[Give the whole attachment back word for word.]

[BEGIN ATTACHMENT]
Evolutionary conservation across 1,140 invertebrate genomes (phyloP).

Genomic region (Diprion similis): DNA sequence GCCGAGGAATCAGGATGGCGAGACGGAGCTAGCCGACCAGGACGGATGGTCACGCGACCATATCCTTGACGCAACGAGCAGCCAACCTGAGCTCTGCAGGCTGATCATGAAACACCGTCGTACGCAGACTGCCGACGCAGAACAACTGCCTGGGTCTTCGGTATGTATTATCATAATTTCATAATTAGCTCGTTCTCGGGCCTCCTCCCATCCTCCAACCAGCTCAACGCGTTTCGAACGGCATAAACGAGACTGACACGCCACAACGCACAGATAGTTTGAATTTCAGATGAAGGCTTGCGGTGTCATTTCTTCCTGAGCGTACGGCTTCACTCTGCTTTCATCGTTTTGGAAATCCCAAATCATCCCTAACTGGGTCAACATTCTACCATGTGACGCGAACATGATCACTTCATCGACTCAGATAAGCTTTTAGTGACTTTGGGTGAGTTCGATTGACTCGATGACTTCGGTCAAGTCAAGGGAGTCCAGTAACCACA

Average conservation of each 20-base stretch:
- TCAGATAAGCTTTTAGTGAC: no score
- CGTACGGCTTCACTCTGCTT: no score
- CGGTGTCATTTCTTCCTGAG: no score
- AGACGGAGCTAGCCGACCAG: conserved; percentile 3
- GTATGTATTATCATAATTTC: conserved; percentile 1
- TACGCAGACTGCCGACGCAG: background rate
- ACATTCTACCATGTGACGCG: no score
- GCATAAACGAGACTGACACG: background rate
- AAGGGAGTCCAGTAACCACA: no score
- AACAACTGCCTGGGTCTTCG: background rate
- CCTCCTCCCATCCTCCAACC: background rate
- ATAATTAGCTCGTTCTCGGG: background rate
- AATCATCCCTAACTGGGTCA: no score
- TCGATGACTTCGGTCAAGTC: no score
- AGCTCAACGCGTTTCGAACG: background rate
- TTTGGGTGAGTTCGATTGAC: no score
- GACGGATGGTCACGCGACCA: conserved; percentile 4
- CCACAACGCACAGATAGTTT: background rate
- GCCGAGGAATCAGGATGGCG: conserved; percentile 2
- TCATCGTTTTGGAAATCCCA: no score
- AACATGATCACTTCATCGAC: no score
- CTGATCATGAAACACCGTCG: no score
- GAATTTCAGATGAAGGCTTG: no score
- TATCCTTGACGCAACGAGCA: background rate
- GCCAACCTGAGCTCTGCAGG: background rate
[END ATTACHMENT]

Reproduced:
Evolutionary conservation across 1,140 invertebrate genomes (phyloP).

Genomic region (Diprion similis): DNA sequence GCCGAGGAATCAGGATGGCGAGACGGAGCTAGCCGACCAGGACGGATGGTCACGCGACCATATCCTTGACGCAACGAGCAGCCAACCTGAGCTCTGCAGGCTGATCATGAAACACCGTCGTACGCAGACTGCCGACGCAGAACAACTGCCTGGGTCTTCGGTATGTATTATCATAATTTCATAATTAGCTCGTTCTCGGGCCTCCTCCCATCCTCCAACCAGCTCAACGCGTTTCGAACGGCATAAACGAGACTGACACGCCACAACGCACAGATAGTTTGAATTTCAGATGAAGGCTTGCGGTGTCATTTCTTCCTGAGCGTACGGCTTCACTCTGCTTTCATCGTTTTGGAAATCCCAAATCATCCCTAACTGGGTCAACATTCTACCATGTGACGCGAACATGATCACTTCATCGACTCAGATAAGCTTTTAGTGACTTTGGGTGAGTTCGATTGACTCGATGACTTCGGTCAAGTCAAGGGAGTCCAGTAACCACA

Average conservation of each 20-base stretch:
- TCAGATAAGCTTTTAGTGAC: no score
- CGTACGGCTTCACTCTGCTT: no score
- CGGTGTCATTTCTTCCTGAG: no score
- AGACGGAGCTAGCCGACCAG: conserved; percentile 3
- GTATGTATTATCATAATTTC: conserved; percentile 1
- TACGCAGACTGCCGACGCAG: background rate
- ACATTCTACCATGTGACGCG: no score
- GCATAAACGAGACTGACACG: background rate
- AAGGGAGTCCAGTAACCACA: no score
- AACAACTGCCTGGGTCTTCG: background rate
- CCTCCTCCCATCCTCCAACC: background rate
- ATAATTAGCTCGTTCTCGGG: background rate
- AATCATCCCTAACTGGGTCA: no score
- TCGATGACTTCGGTCAAGTC: no score
- AGCTCAACGCGTTTCGAACG: background rate
- TTTGGGTGAGTTCGATTGAC: no score
- GACGGATGGTCACGCGACCA: conserved; percentile 4
- CCACAACGCACAGATAGTTT: background rate
- GCCGAGGAATCAGGATGGCG: conserved; percentile 2
- TCATCGTTTTGGAAATCCCA: no score
- AACATGATCACTTCATCGAC: no score
- CTGATCATGAAACACCGTCG: no score
- GAATTTCAGATGAAGGCTTG: no score
- TATCCTTGACGCAACGAGCA: background rate
- GCCAACCTGAGCTCTGCAGG: background rate